Nobody is worth more than that. Nobody does that much good for the country or an organization that they need more than $2M. How many Ferraris can a guy buy, how many 8,000 ft2 mansions?, how large a diamond should he buy for his supermodel girlfriend that he keeps on the side?

    If shareholders won't put bounds on this then the government should. It is determental to the nation's interest for these types of inequities to exist.

    Honestly, CEO's making 100 times what the floor worker makes is absurd. 10-to-20 times ... reasonable ... 100-times-to-5,000 times .... that's IDIOTIC

    November 24, 2008 10:01 am at 10:01 am |
  17. Mobius

    Welcome to the fire. Frying Pan Paulson may look a lot better once a Fed President gets hold of our checkbook...

    And by the way, the new guy's not exactly 'change', is he?

    November 24, 2008 10:02 am at 10:02 am |
  18. Jean

    All of you are delsusional idiots if you think Obama will make thngs better. He merely looked at what FDR did and decided to do it again. You can expect 10 YEARS of depresion, not 18 months under the Democrat administration with a hefty tax increase for all of us to boot. The only idiots here all of us. Check out economists Nouriel Roubini and Peter Schiff and get a clue.

    November 24, 2008 10:05 am at 10:05 am |
  19. Jim

    A question rather than a remark denagrading Mr. Paulson or the current administration. How is it that all the people in high places in DC (economic advisors to the government) did not have any idea that these problems were on the forefront? Why are we still paying exhorbitant salaries to these people and not removing them from their positions.

    Relative to the bailout of "The Big 3", why not bring back the ability of taxpayers to write off the interest on new car loans as it was several decades ago, but limit it only to those vehicles built in the US. It seems that would be more practical than just giving them 25 billion at taxpayer expense without seeing a benefit to those paying the money
    (the taxpayer). It seems it might help stimulate sales of new cars and continued employment of those in the industry.

    November 24, 2008 10:07 am at 10:07 am |
  20. autoprt

    i pray that we make it to jan 20, 2009. it seems light years away.

    November 24, 2008 10:12 am at 10:12 am |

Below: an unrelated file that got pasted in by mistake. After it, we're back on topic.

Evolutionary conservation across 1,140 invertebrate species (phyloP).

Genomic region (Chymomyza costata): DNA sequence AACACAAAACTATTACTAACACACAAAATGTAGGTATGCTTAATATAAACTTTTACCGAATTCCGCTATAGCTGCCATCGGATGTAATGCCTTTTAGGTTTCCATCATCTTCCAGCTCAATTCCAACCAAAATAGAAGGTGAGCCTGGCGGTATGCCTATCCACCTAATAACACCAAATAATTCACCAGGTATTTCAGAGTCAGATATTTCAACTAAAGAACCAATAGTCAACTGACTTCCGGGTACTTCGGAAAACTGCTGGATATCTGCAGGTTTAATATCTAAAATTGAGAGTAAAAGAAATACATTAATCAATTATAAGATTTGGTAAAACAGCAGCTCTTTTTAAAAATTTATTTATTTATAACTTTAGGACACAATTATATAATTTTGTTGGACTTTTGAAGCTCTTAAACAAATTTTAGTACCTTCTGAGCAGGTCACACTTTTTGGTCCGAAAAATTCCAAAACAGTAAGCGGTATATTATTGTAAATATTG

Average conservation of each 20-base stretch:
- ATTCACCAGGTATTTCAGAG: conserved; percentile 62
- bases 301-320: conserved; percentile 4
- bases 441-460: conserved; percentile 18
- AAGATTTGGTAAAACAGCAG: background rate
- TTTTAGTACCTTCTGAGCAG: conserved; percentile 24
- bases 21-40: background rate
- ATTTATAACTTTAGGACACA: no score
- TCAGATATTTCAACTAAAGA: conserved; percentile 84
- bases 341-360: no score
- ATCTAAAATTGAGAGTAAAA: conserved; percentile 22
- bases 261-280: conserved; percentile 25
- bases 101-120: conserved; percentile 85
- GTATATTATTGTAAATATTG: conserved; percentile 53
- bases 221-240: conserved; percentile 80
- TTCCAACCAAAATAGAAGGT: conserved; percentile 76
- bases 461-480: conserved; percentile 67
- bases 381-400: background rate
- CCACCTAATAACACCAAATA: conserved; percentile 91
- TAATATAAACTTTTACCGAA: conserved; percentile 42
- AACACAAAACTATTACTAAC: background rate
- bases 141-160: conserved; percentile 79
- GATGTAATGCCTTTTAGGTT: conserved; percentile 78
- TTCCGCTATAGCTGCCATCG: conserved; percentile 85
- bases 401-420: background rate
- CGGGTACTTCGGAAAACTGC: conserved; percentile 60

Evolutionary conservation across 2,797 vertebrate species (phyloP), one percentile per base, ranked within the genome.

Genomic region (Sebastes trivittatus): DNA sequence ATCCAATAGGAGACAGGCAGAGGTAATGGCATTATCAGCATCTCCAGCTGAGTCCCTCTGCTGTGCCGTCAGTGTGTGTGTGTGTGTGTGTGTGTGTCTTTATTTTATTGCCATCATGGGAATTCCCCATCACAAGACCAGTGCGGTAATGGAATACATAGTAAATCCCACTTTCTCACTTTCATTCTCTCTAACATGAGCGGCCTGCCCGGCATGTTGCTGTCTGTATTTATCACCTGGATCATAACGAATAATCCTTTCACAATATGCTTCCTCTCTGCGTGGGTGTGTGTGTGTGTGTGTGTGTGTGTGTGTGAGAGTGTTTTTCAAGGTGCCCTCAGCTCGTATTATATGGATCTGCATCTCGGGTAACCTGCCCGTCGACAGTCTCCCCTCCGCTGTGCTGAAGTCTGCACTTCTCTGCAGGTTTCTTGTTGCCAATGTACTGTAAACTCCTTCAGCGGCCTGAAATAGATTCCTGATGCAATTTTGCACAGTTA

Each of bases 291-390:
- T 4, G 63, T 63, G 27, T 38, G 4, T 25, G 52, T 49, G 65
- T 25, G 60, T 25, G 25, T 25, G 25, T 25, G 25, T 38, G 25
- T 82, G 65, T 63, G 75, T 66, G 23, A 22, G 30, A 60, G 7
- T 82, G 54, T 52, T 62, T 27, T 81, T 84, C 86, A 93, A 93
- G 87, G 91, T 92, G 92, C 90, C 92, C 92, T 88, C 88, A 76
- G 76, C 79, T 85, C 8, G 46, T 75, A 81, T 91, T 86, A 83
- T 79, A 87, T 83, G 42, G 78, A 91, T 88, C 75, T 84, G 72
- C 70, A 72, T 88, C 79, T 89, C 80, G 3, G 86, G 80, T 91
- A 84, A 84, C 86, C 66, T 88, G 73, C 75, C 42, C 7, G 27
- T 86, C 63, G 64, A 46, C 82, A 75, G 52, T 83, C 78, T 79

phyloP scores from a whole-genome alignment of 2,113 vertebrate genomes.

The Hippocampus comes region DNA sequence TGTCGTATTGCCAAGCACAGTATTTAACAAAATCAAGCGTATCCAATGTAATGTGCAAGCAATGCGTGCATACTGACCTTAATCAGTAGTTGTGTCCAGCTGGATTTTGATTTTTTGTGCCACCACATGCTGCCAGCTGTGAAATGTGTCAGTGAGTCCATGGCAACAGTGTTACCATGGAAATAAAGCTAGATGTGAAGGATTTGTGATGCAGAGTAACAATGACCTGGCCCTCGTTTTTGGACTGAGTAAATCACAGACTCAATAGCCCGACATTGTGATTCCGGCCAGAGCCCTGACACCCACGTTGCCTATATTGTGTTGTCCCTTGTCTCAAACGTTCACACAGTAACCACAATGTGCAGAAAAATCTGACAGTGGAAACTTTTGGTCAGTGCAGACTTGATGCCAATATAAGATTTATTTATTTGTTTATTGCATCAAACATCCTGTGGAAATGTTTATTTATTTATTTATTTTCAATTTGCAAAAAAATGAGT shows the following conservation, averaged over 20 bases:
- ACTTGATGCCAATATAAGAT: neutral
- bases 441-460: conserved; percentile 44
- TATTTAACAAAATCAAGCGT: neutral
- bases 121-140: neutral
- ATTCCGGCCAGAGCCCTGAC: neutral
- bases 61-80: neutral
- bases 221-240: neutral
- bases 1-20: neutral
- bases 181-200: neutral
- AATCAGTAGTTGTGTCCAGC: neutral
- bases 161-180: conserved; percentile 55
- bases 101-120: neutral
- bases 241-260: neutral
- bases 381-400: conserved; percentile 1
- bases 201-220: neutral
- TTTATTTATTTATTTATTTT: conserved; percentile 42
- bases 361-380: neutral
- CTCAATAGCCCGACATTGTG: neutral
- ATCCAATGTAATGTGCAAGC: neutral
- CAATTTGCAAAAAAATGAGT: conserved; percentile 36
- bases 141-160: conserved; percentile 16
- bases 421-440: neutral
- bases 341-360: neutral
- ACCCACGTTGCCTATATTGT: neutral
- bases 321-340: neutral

21. John Anzuoni

    Nobody of any worth signed on Bush's admin team especially during the second term. Look who is the head of the Dept of Interior-Dirk Kempthorne who was the worst and most crooked governor we have had in the State of Idhao and we have produced such winners as Larry Craig and Helen Chenoweth-Long live the Robber Baron Republicans-thanks for putting us back to our grandparents times in terms of wealth.

    November 24, 2008 10:15 am at 10:15 am |
  22. AEJ - Miami

    Remember George Bush did not WIN the elections twice. He stole the elections. Bush is the worst president the US will and ever had. Whenever anyone with any sense stands up to him, he gets rid of them, eg. Colin Powell.

    America is paying dearly for the Republicans choosing of someone who has no sense. A president who cannot think, is not an intellect, and has brought down the USA and the world at large. Bush should be charged for all the crimes/sufferings he committed his 8 years in office. This is not what the people of America deserve.

    November 24, 2008 10:17 am at 10:17 am |
  23. rob

    If these morons like Paulson are going to give vast amounts of my money to banks, why can't my Congress demand that the money will be used as it is supposed to used: To Open Up The Credit Markets! Most of these banks have been hoarding the money and buying other banks with it! I mean, it's like me taking out a car loan and buying a turkey farm with the money. I am very skeptical of the large mounts of money being given out with no strings. It sounds like a "pay my friends on Wall Street before my Republican Administration ends" scam. My only other probelem with all of this mess is our Democratic Congress is letting it happen. Some on this Comment Forum suggest they (the Democrats) were "duped" into doing it. Do you really believe that? If you all do, I've got some swamp land in South America I want to seel ya! I think all of them know exactly what they are doing. Lobbiest have mauch power and influence in the hall of Congress.

    November 24, 2008 10:17 am at 10:17 am |
  24. rodondo

    Wow, Ken in Dallas, a blogger who has some grasp of the actual facts instead of the standard left/right rhetoric that usually fills these pages. It does seem that Obama’s centrist pragmatic inclined economics team will be better. They could hardly do worse.

    November 24, 2008 10:20 am at 10:20 am |
  25. Kelcie

    I feel very uncomfortable with the government engaging in all of these 'bailouts/rescue packages' for companies that are not performing well. Thousands of Americans are still losing jobs, the markets seem to be more unstable than ever, and I just don't believe anyone really knows what to do at this point.

    I'm surprised more people aren't outraged by all of this.

    November 24, 2008 10:21 am at 10:21 am |